City Paper is not for tourists
When he took office, Mayor Adrian Fenty declared his vision of “a city where every child…will have access to high quality early childhood education programs.” But according to some activists, his first budget doesn’t bear out the kids-first message.
Under the budget proposal released last month, the Department of Human Services’ Early Childhood Development Program is slated to have its overall budget cut by $2.5 million.
The mayor’s proposed budget shuffles money, increasing funding to one portion of the program by $4.3 million but draining $6.2 million from another. The cut has raised an outcry from early education advocates, who worried that the Early Care and Education Administration (ECEA) would have to remove up to 1,600 low-income children from a program that subsidizes early education.
“The Fenty administration is making the claim that the cut is not going to affect services, but I don’t understand how that’s possible,” says Susie Cambria, deputy director of DC Action for Children, a group that works to improve access to quality early care and education.
Fenty’s top budget aide denies that the reductions will force the city to deprive children of early education. “We’re working with ECEA to ensure that the core part of their program—-providing subsidized child care to kids who need it—-is protected,” says William Singer, chief of budget execution in the Office of the City Administrator.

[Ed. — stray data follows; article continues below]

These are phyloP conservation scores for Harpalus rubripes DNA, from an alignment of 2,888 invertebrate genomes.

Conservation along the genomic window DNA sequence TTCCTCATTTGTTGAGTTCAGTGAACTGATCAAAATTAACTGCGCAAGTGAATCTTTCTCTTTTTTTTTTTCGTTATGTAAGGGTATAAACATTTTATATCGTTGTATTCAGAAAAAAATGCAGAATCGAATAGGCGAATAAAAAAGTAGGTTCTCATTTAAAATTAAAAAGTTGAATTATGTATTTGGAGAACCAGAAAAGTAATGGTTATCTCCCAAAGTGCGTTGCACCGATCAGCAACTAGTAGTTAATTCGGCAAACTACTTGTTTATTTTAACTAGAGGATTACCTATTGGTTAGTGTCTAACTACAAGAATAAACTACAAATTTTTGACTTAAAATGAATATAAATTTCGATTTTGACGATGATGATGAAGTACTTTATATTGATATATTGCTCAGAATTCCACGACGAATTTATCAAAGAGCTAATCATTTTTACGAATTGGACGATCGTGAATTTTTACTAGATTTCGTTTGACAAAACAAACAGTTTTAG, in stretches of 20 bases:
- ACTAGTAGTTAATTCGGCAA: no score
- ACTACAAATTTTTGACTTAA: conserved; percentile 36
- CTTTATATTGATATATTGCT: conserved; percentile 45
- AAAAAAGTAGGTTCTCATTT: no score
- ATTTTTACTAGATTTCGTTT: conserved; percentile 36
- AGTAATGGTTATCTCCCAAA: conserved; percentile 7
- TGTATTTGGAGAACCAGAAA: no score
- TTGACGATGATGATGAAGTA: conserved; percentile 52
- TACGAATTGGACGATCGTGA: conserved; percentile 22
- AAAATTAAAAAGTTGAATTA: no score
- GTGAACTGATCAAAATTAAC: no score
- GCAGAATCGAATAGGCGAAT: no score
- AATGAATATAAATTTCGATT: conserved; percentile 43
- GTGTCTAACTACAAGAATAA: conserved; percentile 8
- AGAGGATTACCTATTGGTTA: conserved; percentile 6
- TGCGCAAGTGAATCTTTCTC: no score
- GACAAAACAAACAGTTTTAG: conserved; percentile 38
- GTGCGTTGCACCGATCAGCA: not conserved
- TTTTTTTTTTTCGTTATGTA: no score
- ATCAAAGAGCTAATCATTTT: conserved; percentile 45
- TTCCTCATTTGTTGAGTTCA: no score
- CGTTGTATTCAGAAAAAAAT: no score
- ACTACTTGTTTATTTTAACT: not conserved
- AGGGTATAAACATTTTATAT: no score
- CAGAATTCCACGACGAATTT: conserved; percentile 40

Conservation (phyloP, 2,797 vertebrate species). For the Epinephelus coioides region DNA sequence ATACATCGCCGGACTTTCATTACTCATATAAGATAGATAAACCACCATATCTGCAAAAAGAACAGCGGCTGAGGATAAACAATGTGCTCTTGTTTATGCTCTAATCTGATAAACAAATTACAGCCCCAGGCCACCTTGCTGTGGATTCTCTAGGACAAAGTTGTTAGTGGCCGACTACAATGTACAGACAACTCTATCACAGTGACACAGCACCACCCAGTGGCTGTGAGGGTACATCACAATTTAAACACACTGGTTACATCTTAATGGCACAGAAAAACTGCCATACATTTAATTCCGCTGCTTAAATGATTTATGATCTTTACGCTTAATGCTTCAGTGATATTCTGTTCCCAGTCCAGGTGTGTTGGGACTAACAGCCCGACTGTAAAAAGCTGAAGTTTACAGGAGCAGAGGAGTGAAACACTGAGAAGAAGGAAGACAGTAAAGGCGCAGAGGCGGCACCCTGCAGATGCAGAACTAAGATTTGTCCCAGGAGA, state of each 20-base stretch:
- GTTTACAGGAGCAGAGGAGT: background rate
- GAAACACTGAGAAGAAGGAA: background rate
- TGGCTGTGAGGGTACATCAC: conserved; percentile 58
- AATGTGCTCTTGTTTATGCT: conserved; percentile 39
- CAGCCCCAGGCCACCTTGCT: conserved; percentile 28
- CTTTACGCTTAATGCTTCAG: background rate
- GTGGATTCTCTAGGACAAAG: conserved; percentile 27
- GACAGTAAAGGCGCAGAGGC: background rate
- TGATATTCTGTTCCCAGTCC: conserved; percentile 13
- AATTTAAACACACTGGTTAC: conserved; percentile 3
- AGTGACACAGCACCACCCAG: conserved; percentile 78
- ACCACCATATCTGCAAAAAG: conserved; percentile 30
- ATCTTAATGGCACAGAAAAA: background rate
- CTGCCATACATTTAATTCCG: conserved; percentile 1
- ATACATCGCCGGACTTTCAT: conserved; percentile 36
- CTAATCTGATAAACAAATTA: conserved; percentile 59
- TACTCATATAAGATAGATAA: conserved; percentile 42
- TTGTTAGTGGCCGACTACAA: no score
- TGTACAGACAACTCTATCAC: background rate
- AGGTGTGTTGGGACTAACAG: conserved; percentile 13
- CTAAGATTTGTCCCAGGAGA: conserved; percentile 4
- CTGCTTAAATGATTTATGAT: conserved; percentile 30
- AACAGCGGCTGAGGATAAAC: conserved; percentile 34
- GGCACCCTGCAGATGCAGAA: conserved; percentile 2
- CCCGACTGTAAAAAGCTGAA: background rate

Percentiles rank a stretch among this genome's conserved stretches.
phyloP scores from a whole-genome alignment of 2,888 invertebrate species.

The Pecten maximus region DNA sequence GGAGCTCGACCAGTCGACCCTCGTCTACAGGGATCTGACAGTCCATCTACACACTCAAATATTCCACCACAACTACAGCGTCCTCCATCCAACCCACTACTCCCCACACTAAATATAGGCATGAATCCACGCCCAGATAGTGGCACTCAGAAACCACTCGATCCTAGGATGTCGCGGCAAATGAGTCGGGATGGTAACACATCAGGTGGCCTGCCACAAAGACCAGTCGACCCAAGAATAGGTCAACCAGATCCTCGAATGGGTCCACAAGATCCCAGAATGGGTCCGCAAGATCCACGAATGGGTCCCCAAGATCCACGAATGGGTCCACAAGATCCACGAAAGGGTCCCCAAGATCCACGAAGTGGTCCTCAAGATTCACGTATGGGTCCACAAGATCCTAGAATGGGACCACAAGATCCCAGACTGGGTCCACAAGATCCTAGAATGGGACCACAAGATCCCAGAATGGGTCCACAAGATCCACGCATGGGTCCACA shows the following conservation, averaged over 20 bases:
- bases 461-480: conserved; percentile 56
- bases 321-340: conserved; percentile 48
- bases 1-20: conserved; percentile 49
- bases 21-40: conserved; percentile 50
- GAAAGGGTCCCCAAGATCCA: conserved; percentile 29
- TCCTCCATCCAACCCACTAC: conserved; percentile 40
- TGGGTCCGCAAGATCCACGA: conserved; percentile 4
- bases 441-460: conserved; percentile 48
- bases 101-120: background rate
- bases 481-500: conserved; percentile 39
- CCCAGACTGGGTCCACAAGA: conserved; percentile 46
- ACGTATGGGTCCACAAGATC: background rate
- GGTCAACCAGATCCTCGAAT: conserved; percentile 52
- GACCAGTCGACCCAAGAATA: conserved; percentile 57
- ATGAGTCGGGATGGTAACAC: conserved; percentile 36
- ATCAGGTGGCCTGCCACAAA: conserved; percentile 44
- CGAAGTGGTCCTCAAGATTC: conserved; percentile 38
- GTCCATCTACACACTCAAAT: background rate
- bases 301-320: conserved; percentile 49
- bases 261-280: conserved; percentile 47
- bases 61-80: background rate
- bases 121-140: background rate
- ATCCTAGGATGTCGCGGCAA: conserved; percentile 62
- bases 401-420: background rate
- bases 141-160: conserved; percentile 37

According to Singer, the $6.2 million cut corrects an error in the city’s fiscal 2007 budget, in which extra funds were incorrectly allocated. The proposed 2008 budget moves $4.2 million from “child care services” to “child care development provider services,” where it should have been in the first place, Singer says.
The result is a net loss of $2 million, though Human Services head Kate Jesberg says additions to other programs in the budget bring the total reduction to less than $500,000. The proposed budget does not specify what programs will take the hit, instead leaving it up to the discretion of the ECEA. According to Jesberg, one program that will go is a child-care services hotline.
The confusion over the cuts is not winning Fenty friends among child advocacy groups. “Instead of formulating a plan to ensure that every child has a strong start, we’re disputing an analysis of budget reduction to early education,” says Jesse Bailey, campaign manager for Pre-K for All DC. “And that’s not where we need to be.”
Ward 6 Councilmember Tommy Wells is more forgiving of the bumpy start.
“Hopefully, it’s just the newness of the administration,” he said at a hearing Monday at which child advocates testified.